The United Nations Conference on Trade and Development in a new report said the ongoing trade wars are a symptom of a deeper malaise, which is the “inequities and imbalances of our hyperglobalized world.”
The UNCTAD publication, Trade and Development Report 2018: Power, Platforms and the Free Trade Delusion, examines how economic power is being concentrated in a smaller number of big international firms, impacting the ability of developing countries to benefit from the international trading system and gain from new digital technologies.
“The world economy is again under stress,” said Mukhisa Kituyi, secretary-general of UNCTAD. “The immediate pressures are building around escalating tariffs and volatile financial flows but behind these threats to global stability is a wider failure—since 2008—to address the inequities and imbalances of our hyperglobalized world.”
While the global economy has picked up since early 2017, growth remains spasmodic, and many countries are operating below potential, stated the report, adding that this year is unlikely to see a change of gear.
Global trade continues to be dominated by big firms through their organization and control of global value chains with, on average, the top 1% of each country’s exporting firms accounting for more than half its exports.
“Superstar firms are a global phenomenon, and their rent-seeking strategies straddle borders,” said Richard Kozul-Wright, lead author of the report.
Meanwhile, whether or not they amount to a trade war, recent rounds of tariff hikes will disrupt a trading system drawn increasingly around value chains, although trade growth in 2018 will likely be similar to that of 2017, said the report released annually.
However, the consequences of any serious escalation could, through heightened uncertainty and reduced investment, bring more damaging consequences in the medium term, the report says. These could be particularly serious for countries already facing financial distress.
Moreover, because tariffs work by altering the profitability of firms in the tradeable sectors, they carry distributional consequences and affect demand in ways that require careful assessment.
The report included projections that highlight the possible risks and concluded that “after decades of experiencing the limits of ‘free trade’, it would be tragic to embrace the opposite excess—a trade-tariff war—rather than to consider what Governments could do, through global policy coordination, to avert the continuing deterioration of income distribution and employment that are at the root of most recent economic crises.”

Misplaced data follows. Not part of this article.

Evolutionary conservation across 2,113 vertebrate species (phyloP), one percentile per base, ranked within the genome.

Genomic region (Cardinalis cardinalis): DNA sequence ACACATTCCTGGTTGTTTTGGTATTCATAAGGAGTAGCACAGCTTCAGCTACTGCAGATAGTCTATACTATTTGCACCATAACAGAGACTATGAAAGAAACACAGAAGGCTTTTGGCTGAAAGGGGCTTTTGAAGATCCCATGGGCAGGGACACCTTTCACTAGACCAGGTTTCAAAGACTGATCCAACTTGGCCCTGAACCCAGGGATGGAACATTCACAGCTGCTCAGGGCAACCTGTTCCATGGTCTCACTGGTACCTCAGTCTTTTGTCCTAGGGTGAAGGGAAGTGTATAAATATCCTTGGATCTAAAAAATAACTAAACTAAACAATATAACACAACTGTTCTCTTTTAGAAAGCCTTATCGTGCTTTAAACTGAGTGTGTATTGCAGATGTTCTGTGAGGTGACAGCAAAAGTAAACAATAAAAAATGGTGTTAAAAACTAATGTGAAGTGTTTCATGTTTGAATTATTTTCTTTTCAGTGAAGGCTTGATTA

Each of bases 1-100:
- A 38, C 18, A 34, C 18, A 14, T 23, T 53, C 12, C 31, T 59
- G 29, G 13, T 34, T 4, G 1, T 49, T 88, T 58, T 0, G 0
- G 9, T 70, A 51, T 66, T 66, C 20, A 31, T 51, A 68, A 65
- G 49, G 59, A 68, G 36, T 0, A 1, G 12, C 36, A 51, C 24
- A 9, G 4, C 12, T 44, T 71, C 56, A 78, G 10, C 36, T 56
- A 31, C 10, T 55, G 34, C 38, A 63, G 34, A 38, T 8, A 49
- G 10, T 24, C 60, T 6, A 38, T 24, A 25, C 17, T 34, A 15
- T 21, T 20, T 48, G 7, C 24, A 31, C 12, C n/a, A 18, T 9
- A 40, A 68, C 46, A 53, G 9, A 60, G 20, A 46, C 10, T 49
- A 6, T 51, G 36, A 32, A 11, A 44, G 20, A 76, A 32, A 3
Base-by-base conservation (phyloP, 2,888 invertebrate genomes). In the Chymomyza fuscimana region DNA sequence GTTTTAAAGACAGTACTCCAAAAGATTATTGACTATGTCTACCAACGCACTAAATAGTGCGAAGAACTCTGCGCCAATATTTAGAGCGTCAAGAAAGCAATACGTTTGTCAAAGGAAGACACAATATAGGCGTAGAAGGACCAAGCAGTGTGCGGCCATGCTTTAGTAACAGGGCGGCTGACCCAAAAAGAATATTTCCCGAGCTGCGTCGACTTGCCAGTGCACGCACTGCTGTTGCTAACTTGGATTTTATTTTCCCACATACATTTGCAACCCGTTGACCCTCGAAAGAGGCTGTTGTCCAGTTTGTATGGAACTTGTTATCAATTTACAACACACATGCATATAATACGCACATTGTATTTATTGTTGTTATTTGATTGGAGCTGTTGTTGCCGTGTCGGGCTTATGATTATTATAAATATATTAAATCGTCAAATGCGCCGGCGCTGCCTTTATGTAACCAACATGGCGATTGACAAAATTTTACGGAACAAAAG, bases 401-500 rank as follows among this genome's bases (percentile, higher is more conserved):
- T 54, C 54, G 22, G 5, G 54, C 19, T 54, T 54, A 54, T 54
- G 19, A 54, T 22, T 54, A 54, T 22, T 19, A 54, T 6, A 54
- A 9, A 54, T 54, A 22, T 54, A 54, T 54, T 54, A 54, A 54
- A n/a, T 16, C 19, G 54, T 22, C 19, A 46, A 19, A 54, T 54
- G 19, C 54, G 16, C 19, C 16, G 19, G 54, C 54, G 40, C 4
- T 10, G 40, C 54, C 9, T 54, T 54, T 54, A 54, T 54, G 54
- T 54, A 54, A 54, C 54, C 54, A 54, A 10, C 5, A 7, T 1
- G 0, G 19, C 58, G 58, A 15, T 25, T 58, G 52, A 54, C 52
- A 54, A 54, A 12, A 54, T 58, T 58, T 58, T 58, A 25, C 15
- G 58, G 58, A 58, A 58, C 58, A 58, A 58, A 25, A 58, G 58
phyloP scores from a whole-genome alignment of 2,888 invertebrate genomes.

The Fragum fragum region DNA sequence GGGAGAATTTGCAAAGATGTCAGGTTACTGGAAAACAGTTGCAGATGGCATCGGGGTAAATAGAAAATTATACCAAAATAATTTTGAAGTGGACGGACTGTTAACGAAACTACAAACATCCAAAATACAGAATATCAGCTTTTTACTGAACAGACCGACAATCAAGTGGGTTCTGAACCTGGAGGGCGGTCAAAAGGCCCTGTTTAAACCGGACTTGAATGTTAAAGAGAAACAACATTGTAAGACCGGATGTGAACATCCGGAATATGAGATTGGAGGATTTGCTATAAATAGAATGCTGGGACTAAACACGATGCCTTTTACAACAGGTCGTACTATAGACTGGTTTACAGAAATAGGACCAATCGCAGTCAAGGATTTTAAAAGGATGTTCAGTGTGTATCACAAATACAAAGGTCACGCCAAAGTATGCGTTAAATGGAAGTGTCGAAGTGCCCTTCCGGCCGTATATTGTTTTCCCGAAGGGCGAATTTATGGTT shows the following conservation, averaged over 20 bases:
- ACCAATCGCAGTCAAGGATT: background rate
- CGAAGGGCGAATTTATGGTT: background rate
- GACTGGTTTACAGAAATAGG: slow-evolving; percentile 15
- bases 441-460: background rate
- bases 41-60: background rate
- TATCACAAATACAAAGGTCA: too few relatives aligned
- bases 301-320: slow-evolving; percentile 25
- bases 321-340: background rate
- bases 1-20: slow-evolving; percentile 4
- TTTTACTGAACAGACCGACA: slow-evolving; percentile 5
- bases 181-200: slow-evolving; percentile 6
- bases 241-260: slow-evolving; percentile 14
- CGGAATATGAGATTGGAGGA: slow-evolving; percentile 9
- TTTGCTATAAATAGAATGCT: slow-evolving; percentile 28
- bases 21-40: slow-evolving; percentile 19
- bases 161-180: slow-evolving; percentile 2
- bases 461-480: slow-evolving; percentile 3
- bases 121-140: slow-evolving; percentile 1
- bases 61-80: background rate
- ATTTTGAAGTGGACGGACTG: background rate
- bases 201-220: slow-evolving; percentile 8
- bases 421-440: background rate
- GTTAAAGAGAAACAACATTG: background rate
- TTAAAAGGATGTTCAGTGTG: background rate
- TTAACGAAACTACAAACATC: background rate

The report said hyperglobalization has not resulted in a win-win world. “But neither a retreat to nostalgic nationalism nor doubling down on support for free trade provides the right response.”
In addition, it said, “free trade has shown itself to be an ideological fig leaf that has curtailed policy space for developing countries and cut away protections for working people and small businesses, even as it protects the rent-seeking proclivities of big firms.”
In the real world, trade wars are a symptom of a degraded economic system and multilateral architecture, the report said, while the disease is a vicious circle of corporate political capture and rising inequality where money is used to gain political power and political power is used to make money.
“Old and new pressures are weighing down on multilateralism,” Mukhisa Kituyi said. “In our interdependent world, inward-looking solutions do not offer a way forward; the challenge is to find ways to make multilateralism work.”
To avoid repeating the mistakes of the 1930s, UNCTAD suggests returning to the Havana Charter, which was the initial attempt to establish a managed multilateral trading system. Doing so means taking on many new challenges—unfamiliar to the signatories of the Charter in 1948—that require effective international cooperation.
At a minimum, it would prioritize three actions: tie trade discussions to a commitment to full employment and rising wages, regulate predatory corporate behavior, and guarantee sufficient policy space to ensure that countries can manage their integration in line with the Sustainable Development Goals.